Date of Conferral
Sexually transmitted diseases (STD) are preventable conditions for which treatment failure (specifically in gonorrhea) is becoming problematic. U.S. young adults (20-29 years) have high rates of STD incidence and prevention of these diseases, but reaching them to provide primary prevention educations is challenging due to low perceived susceptibility to infection and lack of knowledge about how young adults seek health information. The purpose of this quantitative survey study was to assess the association between perceived susceptibility to STDs, sexual risk behavior, and the acquisition of health information as it pertains to sexual health topics in young adults. The Health Belief Model (HBM) and the Theory of Planned Behavior (TPB) were used in combination as the theoretical foundation of this study. Data collection was done using an adapted version of the Health Information National Trends Survey (HINTS), the Condom Use Self Efficacy Scale (CUSES), and an adapted version of the Marin County (California) Health Department's Sexual Risk Survey. There were 128 eligible participants and analysis of the data showed that the internet was the primary source of both general health information (87.5%) and STD specific health information (75.8%). A multiple regression analysis showed that there was no statistically significant correlation between perceived susceptibility and health information seeking or sexual risk (p > .05).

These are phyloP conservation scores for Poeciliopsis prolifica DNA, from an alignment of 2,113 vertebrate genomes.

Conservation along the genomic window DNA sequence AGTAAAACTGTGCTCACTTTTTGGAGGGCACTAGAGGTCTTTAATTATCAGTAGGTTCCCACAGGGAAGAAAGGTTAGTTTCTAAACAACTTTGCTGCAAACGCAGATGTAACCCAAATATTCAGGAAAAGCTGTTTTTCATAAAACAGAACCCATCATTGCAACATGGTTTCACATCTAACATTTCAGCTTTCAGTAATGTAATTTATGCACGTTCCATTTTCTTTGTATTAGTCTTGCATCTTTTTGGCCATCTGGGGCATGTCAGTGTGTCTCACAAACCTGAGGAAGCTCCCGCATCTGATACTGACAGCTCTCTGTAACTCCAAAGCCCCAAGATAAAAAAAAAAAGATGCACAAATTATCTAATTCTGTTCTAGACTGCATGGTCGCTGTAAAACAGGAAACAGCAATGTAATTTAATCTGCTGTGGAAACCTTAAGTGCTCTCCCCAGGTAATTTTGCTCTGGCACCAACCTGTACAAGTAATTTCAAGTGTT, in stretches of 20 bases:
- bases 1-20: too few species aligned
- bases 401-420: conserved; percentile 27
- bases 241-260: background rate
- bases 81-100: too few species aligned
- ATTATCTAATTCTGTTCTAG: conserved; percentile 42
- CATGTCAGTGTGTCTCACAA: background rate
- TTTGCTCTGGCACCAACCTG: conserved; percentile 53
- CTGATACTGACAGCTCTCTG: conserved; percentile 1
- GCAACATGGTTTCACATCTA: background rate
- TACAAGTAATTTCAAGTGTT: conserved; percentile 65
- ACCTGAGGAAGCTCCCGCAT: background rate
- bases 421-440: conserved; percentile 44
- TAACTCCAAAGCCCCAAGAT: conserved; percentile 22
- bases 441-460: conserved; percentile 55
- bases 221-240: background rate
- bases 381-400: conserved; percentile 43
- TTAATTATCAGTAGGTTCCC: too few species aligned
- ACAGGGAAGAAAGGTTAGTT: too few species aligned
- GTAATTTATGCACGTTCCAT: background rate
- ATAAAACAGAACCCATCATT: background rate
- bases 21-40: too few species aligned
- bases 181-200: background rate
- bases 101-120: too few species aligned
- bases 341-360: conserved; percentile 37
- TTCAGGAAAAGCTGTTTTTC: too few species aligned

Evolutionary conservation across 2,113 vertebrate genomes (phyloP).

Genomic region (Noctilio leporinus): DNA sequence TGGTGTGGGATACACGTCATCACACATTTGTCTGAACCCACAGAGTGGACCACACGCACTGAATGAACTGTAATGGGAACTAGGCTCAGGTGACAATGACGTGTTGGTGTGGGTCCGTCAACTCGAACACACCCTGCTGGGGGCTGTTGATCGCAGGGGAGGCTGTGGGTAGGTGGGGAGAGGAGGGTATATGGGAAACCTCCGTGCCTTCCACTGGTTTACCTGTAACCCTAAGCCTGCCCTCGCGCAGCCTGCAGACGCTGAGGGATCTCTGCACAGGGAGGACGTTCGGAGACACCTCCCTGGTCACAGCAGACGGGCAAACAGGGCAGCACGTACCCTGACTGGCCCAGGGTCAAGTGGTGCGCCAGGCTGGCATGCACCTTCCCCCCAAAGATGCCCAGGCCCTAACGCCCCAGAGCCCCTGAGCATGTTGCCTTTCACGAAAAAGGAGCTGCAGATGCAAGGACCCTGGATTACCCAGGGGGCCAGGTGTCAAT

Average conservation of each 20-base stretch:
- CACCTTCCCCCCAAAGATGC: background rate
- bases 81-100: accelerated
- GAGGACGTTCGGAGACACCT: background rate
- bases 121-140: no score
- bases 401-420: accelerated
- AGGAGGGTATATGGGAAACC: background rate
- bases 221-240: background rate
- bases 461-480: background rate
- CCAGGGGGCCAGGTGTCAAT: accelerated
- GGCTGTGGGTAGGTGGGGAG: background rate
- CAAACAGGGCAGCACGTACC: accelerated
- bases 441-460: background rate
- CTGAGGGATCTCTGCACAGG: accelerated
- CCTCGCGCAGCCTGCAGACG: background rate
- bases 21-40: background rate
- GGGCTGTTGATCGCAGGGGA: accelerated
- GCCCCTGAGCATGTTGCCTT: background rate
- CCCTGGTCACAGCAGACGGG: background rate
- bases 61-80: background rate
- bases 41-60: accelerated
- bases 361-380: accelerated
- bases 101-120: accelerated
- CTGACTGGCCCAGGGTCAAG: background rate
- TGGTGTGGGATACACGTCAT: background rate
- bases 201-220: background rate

This can aid in positive social change by prompting additional research on the subject of STD prevention in young adults through the design and dissemination of tools for education that may reduce the rate of STDs or other health ailments.